Wang Huiyao, founder and president of Centre for China and Globalization, Jean-Pierre Cabestan, professor at the department of Government and International Studies, Hong Kong Baptist University and S Jaishankar, former foreign secretary at the Hindustan Times Leadership Summit in New Delhi on Saturday. Photo: Pradeep Gaur/Mint
New Delhi: It made strategic sense for India and China to sort out their differences which can otherwise be used by other countries to their advantage, said former foreign secretary S Jaishankar.
Ties between the two Asian giants can go either way but the summit of leaders of India and China held earlier this year in Wuhan was an attempt by the two countries to move their relationship among a positive trajectory, Jaishankar said at the Hindustan Times Leadership Summit in New Delhi on Saturday.
If India had problems with China, New Delhi needed to recognise this and deal with Beijing in a firm manner, he said at a session on “India-China relations: Emerging Trends” where Jaishankar shared the dias with Wang Huiyao, founder and president of the Beijing-based think tank, Centre for China and Globalization (CCG), and Jean-Pierre Cabestan, a professor at the department of Government and International Studies, Hong Kong Baptist University.
“If India-China relations are particularly frictional, I think everyone else will take advantage of it, including countries that are friends of India or friends of China,” said Jaishankar, who was also formerly India’s ambassador to China. Jaishankar is currently, president, Global Corporate Affairs, at Tata Sons.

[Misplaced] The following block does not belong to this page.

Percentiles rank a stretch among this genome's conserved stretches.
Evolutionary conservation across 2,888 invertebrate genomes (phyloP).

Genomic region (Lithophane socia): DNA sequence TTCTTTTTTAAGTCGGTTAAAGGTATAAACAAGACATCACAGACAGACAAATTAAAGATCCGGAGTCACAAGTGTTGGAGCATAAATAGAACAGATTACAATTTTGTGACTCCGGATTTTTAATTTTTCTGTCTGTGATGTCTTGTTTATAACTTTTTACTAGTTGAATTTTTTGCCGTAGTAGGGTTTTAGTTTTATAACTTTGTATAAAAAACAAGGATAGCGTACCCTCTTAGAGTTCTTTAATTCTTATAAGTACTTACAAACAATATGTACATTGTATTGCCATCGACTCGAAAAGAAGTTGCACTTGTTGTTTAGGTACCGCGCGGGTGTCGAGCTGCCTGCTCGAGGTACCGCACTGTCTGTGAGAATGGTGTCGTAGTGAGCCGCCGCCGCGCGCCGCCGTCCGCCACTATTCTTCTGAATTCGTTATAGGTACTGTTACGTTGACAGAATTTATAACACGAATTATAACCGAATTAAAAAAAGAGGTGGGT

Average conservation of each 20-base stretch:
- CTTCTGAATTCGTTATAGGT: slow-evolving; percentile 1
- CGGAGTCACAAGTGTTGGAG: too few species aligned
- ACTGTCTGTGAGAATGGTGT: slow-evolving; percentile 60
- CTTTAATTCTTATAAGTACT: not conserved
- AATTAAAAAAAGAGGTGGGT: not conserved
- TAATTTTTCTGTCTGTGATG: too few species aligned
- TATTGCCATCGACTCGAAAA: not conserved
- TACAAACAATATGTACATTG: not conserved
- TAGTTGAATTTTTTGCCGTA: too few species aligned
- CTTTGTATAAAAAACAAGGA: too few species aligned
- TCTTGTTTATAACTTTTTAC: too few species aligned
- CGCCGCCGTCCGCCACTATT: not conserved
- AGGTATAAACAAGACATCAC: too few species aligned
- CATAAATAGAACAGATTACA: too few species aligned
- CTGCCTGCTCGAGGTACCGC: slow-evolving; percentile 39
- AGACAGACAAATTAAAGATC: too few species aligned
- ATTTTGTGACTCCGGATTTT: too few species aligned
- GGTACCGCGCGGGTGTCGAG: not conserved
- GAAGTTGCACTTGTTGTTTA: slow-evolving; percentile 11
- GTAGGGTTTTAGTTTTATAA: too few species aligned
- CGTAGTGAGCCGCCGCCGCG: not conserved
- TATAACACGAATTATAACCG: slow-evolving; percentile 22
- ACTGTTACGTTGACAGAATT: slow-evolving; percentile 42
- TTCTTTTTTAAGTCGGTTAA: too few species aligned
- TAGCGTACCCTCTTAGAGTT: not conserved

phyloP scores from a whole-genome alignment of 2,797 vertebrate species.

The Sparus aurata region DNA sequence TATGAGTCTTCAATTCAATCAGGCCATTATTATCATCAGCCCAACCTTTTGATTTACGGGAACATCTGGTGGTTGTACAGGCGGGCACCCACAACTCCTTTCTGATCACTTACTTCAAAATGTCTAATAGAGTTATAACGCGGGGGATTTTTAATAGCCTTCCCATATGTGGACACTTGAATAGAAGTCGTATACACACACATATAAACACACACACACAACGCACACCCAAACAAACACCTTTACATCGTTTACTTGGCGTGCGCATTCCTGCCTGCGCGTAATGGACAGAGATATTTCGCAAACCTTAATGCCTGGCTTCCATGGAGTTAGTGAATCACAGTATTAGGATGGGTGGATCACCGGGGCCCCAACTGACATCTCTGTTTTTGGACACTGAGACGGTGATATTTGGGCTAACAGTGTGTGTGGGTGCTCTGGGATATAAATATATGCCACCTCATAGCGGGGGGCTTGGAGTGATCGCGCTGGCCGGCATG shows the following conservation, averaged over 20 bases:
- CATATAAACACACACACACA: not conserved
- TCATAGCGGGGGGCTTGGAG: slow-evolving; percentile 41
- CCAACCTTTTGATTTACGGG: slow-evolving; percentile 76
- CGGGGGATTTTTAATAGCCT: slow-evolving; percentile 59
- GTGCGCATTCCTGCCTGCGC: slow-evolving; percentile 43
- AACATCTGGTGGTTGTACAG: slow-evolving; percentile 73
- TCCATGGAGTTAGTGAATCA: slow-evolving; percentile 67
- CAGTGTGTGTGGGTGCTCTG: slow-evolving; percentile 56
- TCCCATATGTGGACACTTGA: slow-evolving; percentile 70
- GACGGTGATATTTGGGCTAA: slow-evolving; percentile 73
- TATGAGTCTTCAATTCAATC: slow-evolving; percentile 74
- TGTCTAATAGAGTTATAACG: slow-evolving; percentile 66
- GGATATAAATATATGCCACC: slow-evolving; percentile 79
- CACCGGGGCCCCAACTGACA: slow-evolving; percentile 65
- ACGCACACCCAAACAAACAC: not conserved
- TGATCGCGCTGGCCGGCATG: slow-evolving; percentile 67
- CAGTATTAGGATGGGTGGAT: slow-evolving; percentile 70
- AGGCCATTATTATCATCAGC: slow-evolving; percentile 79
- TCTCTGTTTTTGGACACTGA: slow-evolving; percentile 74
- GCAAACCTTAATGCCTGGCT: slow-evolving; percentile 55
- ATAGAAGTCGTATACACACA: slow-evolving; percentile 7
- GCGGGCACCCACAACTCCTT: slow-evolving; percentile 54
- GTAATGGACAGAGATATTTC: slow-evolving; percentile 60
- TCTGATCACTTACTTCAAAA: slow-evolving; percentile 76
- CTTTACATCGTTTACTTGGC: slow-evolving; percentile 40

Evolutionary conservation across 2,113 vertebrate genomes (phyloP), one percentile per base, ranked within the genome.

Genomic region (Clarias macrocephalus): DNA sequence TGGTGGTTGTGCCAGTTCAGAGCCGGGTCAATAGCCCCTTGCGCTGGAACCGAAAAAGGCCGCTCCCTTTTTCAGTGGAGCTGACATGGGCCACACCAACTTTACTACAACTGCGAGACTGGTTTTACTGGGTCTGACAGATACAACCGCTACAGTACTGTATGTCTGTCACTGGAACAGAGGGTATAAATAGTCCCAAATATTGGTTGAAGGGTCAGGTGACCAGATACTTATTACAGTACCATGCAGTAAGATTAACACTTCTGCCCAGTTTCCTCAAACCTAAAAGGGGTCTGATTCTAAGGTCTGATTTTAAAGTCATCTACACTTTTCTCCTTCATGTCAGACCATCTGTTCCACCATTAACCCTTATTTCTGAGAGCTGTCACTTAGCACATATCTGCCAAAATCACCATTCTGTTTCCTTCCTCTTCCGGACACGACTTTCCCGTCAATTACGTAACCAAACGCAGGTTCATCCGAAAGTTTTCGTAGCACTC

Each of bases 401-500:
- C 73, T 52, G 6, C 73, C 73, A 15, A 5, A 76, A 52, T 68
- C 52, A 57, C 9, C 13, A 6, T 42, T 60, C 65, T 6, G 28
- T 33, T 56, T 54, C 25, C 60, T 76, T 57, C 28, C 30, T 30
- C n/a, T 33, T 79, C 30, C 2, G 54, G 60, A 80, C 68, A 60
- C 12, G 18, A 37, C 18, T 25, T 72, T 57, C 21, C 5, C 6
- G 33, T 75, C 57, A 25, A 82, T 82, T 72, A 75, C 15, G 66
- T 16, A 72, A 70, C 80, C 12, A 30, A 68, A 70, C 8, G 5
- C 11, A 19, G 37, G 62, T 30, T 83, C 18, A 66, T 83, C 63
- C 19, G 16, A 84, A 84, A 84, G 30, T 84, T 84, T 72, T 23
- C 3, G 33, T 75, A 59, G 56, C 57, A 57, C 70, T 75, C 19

“So I do see a great strategic sense in improving the relationship, because, today in a much more multi-polar world where everybody is playing everybody, it is not in India’s interest that our relationship with one big pole of the world is particularly bad. That was the argument, which, in many ways impelled the Wuhan meeting,” Jaishankar said.
India and China share an uneasy relationship, especially since their 1962 border conflict which ended badly for India. Large sections of their mutual borders remain undemarcated despite many rounds of talks since 1962. Last year, the two countries were locked in a 73-day military standoff on the Doklam plateau in Bhutan – seen as an offshoot of their border dispute. The standoff was resolved on 28 August with both sides pulling back.
While Huiyao argued for a change in narrative with greater people to people interaction to reduce the trust deficit between the two countries, Jaishankar pointed out that many young Indians in the present scenario might not remember how badly the 1962 war played out for India but many would recall China’s backing for Pakistan, the China-Pakistan economic corridor or Beijing blocking India’s attempts to get Maulana Masood Azhar, a Pakistan-based terrorist, declared as such by the UN. India has been trying to get Azhar proscribed by the UN Security Council which will put limits of his travel and capacity to raise funds. Azhar was in prison in India since 1995 but was freed in exchange for the more than 100 passengers of a Air India flight that was hijacked while on its way from Kathmandu to New Delhi in December 1999.
According to Cabestan, one of the reasons for China to rescript ties with India after Wuhan was due to the unpredictability of the US and the policies followed by President Donald Trump. Chinese President Xi Jinping would like to “limit the number of fronts that China needs to fight. The big fight now is with the US,” he said referring to the trade wars between the two largest economies in the world. “So China is sort of inclined to mitigate its tensions with India, with Japan and other players. I think the Modi-Xi summit in Wuhan was part of it. Now how strategic or tactical this move is, I am inclined to think it is more tactical than strategic,” Cabestan said, adding that he was of the view that the competitive elements of the India-China relationship would resurface once again later.